My Little Monster, Vol. 5 | By Robico | Kodansha Comics – The romance and comedy in My Little Monster are both pretty good, but let’s face it: we read this series for the deeply broken characters, right? Haru’s violence continues to disturb me, and something has to give soon there – I simply don’t trust him enough. Natsume is dealing with feelings she’s not ready to handle, particularly given her past. Shizuku wonders if she’s bothering to do enough in her relationship, and Yamaken is easily the most self-aware and savvy character in the cast, but that’s not helping him at all. It all comes to a head in a disastrous ski trip, with lots of misunderstandings. This is one of the better train wrecks I’ve read, and I mean that in the best possible way. – Sean Gaffney
Phantom Thief Jeanne Vol. 5 | By Arina Tanemura | Viz Media – One of the main reasons for my enduring fondness for this series is the absolutely crazy ending, where Maron goes to heaven, explores the complexities and secrets of the tale of Genesis with a magical girl twist, and finally dukes it out with the source of all darkness in the world. Maron ends up in a much better emotional place, and is able to resolve the issues causing the theme of loss and abandonment that was explored throughout the series. There’s plenty of romance as the obstacles keeping many couples apart are finally dealt with, and the profusion of ribbons and flower petals sprinkled over all the panels will be enough to make any shoujo fan happy. There are bonus side stories in this volume as well, giving the reader the opportunity to visit with favorite characters one last time. Hands down, this is my favorite Tanemura series. Highly recommended! – Anna N
Soul Eater, Vol. 23 | By Atsushi Ohkubo | Yen Press – The major event in this volume is Kid’s journey to ask the witches for help, assisted by allies such as Kim as well as prisoners like Erika. As you can imagine, it doesn’t go well at first, but Kid’s willingness to put pride aside when it comes to the safety of the world is important, and a major development for him. He even stops being OCD about symmetry briefly! Meanwhile, Maka and Black*Star join the battle on the moon, and it’s noted that they’re not merely very powerful students, but “freaks”, the sort of soldiers you hold back toill the last minute. Which has now come, as Crona seems to have woken Asura, who is finalyl making his terifying appearance. Can’t wait for the next volume. – Sean Gaffney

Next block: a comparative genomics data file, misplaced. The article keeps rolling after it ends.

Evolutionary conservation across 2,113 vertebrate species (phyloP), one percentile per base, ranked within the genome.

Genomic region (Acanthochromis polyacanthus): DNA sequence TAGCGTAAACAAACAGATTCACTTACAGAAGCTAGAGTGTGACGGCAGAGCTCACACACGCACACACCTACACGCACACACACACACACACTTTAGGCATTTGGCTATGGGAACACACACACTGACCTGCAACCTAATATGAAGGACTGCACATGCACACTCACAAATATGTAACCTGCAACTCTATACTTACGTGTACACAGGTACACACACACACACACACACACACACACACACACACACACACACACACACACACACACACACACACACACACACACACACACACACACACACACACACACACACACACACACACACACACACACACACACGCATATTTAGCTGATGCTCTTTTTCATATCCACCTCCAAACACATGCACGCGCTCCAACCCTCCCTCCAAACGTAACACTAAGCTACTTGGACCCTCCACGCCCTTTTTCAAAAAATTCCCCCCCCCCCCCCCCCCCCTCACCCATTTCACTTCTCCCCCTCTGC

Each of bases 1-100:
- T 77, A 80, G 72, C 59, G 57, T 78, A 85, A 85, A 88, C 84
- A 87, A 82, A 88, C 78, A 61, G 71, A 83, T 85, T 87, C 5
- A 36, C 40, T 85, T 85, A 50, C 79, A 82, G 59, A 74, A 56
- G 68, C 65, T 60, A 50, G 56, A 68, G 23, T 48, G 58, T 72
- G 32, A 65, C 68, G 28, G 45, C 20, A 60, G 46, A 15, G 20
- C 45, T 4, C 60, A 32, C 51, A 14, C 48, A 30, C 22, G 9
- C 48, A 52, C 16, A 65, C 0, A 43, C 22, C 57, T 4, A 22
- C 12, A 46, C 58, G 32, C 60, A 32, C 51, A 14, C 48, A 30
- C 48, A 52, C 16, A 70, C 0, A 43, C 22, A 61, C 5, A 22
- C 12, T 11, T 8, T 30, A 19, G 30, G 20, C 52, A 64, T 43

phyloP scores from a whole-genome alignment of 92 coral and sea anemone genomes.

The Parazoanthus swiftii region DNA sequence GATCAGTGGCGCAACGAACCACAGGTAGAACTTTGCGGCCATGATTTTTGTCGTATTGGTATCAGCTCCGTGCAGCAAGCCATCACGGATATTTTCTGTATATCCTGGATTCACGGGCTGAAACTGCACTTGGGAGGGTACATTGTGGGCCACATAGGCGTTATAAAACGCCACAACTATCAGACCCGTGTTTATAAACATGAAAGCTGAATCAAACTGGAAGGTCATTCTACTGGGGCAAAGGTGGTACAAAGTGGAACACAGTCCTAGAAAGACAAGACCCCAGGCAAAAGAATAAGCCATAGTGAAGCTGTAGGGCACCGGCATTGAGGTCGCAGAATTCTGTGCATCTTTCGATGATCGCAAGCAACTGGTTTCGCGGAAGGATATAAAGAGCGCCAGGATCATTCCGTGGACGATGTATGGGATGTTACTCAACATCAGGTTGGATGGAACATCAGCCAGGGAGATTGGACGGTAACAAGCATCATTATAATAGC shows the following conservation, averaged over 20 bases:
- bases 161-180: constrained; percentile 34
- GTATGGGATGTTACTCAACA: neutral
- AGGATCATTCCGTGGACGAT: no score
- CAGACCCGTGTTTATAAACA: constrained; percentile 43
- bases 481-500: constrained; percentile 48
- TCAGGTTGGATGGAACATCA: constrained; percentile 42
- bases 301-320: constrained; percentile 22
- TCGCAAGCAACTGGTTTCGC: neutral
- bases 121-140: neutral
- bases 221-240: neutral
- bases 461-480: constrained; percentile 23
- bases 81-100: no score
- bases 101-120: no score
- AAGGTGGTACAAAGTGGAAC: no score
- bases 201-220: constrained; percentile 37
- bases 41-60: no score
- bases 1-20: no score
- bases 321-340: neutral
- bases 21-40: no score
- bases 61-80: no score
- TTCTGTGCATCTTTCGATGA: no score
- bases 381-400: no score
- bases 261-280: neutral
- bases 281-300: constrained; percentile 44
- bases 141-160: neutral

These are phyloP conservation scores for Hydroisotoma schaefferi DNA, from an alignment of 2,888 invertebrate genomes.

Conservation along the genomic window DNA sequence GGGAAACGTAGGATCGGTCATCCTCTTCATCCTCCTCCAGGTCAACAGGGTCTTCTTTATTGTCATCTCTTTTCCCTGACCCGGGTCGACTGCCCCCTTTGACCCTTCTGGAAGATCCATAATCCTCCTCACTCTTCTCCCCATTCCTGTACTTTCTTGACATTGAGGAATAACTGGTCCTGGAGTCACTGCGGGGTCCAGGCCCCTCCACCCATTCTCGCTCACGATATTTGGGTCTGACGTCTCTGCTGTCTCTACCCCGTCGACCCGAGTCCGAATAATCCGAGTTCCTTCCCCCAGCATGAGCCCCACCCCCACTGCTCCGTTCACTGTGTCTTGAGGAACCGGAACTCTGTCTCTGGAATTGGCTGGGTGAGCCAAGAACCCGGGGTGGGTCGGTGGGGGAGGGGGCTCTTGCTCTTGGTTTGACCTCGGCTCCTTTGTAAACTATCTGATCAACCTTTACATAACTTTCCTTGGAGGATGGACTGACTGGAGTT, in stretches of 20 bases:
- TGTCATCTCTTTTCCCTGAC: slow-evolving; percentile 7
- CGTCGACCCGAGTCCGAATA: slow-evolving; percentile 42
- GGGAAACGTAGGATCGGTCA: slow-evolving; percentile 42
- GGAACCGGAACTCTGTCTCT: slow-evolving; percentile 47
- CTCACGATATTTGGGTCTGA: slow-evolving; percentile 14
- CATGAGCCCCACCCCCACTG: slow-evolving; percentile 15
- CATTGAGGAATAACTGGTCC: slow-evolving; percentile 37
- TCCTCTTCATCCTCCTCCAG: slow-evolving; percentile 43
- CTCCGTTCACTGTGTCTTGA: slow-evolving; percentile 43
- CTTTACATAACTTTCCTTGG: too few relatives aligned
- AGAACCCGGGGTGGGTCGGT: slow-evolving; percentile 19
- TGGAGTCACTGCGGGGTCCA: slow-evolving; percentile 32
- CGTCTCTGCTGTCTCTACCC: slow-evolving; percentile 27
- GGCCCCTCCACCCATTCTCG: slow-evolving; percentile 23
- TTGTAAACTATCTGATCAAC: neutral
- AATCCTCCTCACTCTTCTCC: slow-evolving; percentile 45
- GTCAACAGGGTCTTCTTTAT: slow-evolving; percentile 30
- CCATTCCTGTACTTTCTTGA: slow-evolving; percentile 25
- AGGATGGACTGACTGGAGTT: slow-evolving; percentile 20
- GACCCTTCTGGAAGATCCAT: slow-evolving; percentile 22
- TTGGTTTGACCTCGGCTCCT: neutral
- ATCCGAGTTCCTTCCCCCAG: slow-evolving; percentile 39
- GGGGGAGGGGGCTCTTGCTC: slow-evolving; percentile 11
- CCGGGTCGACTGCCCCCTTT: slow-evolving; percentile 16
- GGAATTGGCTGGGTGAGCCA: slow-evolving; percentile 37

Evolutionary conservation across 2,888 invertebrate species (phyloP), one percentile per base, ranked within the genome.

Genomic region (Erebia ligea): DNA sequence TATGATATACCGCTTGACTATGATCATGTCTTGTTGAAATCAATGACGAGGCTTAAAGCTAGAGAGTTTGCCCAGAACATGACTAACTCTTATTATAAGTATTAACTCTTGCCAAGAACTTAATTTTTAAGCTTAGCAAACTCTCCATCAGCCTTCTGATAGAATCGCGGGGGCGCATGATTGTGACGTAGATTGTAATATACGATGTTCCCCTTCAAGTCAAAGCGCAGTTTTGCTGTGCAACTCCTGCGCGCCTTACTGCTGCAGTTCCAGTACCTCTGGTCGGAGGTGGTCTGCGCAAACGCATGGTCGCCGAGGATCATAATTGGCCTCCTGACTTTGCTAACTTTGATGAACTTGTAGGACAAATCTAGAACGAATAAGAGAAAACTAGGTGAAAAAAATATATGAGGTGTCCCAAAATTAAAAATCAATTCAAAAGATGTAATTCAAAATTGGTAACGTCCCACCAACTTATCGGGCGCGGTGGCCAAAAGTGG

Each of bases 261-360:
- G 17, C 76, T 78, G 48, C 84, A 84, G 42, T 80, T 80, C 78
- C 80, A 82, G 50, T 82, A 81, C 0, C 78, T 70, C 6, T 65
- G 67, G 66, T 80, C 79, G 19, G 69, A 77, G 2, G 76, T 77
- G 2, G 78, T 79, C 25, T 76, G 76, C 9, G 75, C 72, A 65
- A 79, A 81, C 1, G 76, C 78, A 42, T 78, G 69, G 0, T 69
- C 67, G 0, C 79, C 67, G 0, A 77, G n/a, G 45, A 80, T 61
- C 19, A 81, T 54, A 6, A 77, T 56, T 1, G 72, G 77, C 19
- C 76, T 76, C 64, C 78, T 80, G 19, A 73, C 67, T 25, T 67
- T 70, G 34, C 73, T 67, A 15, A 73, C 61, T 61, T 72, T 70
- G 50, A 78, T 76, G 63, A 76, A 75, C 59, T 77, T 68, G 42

Sword Art Online: Fairy Dance, Vol. 2 | By Reki Kawahara, abec, and Tsubasa Haduki | Yen Press – There’s a few brief moments in the real world here that are intriguing, with Kazuto finding it hard to reconnect with a non-fantasy life, and his love for Asuna being driven home to Suguha. The majority, however, takes place in Alfheim, with Kirito showing off his mad gaming skills in large battles, and Asuna attempting to escape and find out exactly why she and the others are trapped there. I knew she would end up recaptured, so wasn’t bothered by that – but framing it as slug-like tentacle things capturing her, along with the coarse breast size discussion in the author afterword, left a bad taste in my mouth. I may stick to the light novels in the future. – Sean Gaffney